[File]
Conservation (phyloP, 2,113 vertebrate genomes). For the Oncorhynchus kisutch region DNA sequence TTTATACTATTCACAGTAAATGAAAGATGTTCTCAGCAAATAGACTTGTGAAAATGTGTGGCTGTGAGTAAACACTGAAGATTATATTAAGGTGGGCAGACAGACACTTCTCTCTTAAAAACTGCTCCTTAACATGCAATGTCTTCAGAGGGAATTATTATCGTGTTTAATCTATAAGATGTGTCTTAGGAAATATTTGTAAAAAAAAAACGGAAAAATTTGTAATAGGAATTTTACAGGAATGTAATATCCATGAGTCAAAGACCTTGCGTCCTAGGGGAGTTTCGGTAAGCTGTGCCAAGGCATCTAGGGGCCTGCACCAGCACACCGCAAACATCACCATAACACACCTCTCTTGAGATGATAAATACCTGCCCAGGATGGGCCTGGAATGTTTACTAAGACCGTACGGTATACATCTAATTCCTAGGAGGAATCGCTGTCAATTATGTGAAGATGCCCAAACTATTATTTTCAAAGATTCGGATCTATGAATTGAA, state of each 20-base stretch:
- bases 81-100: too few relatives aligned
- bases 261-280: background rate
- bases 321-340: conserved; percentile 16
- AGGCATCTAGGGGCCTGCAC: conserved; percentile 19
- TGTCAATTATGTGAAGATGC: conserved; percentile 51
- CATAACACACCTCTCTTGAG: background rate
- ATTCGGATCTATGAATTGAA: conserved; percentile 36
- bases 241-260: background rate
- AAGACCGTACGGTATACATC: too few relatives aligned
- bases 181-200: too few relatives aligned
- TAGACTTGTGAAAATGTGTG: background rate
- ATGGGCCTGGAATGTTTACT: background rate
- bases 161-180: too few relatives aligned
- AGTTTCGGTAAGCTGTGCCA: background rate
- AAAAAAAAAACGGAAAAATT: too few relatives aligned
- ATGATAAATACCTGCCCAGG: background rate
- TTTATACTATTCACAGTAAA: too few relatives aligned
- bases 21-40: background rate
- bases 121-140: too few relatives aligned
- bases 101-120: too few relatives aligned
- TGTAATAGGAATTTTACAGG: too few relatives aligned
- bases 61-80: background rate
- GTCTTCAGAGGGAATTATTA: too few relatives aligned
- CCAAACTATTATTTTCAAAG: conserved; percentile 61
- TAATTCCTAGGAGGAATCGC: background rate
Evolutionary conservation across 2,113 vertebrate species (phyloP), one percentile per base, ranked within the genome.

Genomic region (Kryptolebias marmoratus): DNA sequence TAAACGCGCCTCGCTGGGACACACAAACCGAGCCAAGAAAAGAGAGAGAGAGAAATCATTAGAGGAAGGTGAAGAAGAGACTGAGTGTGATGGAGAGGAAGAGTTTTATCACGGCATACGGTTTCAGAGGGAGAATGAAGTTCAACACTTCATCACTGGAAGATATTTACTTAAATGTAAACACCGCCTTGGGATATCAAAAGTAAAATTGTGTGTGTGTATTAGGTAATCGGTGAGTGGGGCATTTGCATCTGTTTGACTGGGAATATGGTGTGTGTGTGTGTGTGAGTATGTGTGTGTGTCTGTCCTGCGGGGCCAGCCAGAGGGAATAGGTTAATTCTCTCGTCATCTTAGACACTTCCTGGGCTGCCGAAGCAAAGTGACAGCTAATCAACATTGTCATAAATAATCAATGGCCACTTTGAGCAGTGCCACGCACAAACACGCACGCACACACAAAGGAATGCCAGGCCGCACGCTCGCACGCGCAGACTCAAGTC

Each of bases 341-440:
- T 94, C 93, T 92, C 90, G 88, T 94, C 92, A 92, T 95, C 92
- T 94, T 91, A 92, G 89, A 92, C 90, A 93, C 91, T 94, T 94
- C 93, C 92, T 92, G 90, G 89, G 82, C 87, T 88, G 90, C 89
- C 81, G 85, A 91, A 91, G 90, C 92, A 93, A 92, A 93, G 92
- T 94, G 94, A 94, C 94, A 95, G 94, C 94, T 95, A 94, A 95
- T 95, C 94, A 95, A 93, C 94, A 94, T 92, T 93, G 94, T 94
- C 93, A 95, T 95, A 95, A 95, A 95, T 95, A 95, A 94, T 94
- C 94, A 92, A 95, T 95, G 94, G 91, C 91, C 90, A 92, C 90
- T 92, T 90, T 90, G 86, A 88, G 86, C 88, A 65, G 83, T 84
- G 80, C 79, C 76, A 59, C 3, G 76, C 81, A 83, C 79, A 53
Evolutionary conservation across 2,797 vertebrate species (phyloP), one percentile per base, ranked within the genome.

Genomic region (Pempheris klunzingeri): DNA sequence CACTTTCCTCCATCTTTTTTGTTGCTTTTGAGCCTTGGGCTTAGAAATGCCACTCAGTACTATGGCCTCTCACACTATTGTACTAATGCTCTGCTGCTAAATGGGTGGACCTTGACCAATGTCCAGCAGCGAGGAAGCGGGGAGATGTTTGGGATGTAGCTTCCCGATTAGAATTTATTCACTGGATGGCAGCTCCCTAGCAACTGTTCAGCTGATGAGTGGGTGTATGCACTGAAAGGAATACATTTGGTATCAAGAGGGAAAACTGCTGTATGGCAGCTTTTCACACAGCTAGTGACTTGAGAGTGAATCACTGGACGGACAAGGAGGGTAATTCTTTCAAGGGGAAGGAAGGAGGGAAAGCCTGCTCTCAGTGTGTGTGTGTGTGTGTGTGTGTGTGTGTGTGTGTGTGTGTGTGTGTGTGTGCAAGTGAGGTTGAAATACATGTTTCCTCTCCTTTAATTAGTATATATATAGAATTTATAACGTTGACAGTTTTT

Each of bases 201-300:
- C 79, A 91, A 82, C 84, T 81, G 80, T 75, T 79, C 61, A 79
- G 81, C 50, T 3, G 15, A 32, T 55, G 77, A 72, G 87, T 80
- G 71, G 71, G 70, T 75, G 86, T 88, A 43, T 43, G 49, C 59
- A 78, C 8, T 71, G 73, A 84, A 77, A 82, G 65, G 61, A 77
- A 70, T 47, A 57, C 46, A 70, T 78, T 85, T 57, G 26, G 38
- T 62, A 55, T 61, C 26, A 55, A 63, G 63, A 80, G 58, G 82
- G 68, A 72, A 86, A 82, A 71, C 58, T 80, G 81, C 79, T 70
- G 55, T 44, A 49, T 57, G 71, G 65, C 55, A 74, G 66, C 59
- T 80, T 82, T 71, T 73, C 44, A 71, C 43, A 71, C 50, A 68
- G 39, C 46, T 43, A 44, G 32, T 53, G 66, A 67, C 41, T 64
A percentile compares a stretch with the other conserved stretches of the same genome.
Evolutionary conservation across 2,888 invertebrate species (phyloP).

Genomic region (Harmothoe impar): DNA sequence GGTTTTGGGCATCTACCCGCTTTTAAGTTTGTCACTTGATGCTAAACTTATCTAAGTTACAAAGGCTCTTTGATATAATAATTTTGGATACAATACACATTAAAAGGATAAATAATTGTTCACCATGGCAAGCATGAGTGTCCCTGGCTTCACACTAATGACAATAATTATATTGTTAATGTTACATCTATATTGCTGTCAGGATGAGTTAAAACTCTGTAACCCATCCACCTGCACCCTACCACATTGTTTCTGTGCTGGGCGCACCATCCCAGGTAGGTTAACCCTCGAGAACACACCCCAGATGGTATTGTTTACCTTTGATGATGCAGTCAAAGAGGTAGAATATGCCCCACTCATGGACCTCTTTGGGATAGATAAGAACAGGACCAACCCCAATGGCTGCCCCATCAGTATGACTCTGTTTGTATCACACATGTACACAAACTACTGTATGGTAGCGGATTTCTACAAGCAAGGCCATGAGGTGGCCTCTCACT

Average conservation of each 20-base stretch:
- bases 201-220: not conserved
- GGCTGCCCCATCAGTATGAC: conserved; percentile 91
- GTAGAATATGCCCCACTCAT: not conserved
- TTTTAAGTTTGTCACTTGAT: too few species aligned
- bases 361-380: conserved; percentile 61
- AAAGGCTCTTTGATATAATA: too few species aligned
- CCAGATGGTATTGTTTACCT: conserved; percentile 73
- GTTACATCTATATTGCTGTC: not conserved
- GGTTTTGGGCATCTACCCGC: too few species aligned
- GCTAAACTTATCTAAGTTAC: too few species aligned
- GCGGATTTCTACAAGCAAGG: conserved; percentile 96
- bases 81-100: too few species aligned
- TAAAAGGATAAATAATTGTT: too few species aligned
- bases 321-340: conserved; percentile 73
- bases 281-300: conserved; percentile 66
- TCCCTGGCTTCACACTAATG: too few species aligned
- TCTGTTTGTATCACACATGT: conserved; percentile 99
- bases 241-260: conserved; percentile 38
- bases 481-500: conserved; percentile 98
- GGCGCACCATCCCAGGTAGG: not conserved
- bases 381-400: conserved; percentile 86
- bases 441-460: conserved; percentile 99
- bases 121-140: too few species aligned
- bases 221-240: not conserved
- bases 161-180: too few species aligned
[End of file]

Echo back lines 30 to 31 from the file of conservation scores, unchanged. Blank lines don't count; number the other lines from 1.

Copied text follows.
- T 94, C 93, T 92, C 90, G 88, T 94, C 92, A 92, T 95, C 92
- T 94, T 91, A 92, G 89, A 92, C 90, A 93, C 91, T 94, T 94